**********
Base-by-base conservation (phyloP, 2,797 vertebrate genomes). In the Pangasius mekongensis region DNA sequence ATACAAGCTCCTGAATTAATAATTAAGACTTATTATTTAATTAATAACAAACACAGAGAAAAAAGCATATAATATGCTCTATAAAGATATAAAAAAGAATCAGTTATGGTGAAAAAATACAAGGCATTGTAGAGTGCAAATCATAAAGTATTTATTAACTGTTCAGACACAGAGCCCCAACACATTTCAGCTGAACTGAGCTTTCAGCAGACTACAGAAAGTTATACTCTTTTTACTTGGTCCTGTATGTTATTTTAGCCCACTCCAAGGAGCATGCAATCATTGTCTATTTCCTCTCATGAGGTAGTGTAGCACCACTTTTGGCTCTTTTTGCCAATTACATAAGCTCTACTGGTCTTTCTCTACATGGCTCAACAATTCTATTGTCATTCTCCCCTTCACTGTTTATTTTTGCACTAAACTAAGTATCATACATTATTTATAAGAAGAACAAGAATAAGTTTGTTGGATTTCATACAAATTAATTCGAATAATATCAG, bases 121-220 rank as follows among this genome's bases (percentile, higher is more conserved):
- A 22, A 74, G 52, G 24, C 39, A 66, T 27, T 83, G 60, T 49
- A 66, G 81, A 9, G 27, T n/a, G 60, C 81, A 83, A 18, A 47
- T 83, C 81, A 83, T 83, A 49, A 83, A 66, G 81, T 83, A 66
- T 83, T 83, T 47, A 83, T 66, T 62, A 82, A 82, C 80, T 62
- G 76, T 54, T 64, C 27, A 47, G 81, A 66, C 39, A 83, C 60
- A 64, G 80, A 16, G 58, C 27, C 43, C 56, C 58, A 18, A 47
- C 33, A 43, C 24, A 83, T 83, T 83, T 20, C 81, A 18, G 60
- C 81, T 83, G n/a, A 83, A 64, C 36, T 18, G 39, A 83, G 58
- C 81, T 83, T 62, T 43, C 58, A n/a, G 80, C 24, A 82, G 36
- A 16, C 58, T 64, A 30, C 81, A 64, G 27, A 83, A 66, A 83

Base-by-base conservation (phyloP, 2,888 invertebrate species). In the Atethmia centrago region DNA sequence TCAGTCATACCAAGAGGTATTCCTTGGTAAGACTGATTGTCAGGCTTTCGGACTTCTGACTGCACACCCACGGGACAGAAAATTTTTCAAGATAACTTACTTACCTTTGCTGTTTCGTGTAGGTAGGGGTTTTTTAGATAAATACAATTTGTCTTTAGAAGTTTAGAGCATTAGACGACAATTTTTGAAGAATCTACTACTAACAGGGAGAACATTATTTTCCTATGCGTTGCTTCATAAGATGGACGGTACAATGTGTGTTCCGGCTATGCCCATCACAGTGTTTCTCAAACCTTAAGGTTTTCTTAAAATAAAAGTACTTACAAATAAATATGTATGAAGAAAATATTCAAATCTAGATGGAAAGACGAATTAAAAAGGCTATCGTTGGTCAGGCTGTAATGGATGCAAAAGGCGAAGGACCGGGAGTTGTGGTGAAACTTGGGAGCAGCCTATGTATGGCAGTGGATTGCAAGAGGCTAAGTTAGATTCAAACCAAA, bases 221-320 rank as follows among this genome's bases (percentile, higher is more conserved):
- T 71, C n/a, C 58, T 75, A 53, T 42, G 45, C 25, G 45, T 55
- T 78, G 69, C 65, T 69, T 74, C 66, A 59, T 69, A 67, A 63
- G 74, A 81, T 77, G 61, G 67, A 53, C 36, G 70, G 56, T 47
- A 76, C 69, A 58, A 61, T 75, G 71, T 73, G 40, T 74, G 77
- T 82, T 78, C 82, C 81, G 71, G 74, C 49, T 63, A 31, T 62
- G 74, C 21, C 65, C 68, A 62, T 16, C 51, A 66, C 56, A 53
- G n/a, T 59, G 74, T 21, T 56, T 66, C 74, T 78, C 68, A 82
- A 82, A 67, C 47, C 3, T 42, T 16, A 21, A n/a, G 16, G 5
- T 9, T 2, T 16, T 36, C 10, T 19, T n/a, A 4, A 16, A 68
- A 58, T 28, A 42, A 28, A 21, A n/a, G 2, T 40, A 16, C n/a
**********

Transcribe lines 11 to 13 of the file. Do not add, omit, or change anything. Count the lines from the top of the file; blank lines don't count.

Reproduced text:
- A 16, C 58, T 64, A 30, C 81, A 64, G 27, A 83, A 66, A 83

Base-by-base conservation (phyloP, 2,888 invertebrate species). In the Atethmia centrago region DNA sequence TCAGTCATACCAAGAGGTATTCCTTGGTAAGACTGATTGTCAGGCTTTCGGACTTCTGACTGCACACCCACGGGACAGAAAATTTTTCAAGATAACTTACTTACCTTTGCTGTTTCGTGTAGGTAGGGGTTTTTTAGATAAATACAATTTGTCTTTAGAAGTTTAGAGCATTAGACGACAATTTTTGAAGAATCTACTACTAACAGGGAGAACATTATTTTCCTATGCGTTGCTTCATAAGATGGACGGTACAATGTGTGTTCCGGCTATGCCCATCACAGTGTTTCTCAAACCTTAAGGTTTTCTTAAAATAAAAGTACTTACAAATAAATATGTATGAAGAAAATATTCAAATCTAGATGGAAAGACGAATTAAAAAGGCTATCGTTGGTCAGGCTGTAATGGATGCAAAAGGCGAAGGACCGGGAGTTGTGGTGAAACTTGGGAGCAGCCTATGTATGGCAGTGGATTGCAAGAGGCTAAGTTAGATTCAAACCAAA, bases 221-320 rank as follows among this genome's bases (percentile, higher is more conserved):
- T 71, C n/a, C 58, T 75, A 53, T 42, G 45, C 25, G 45, T 55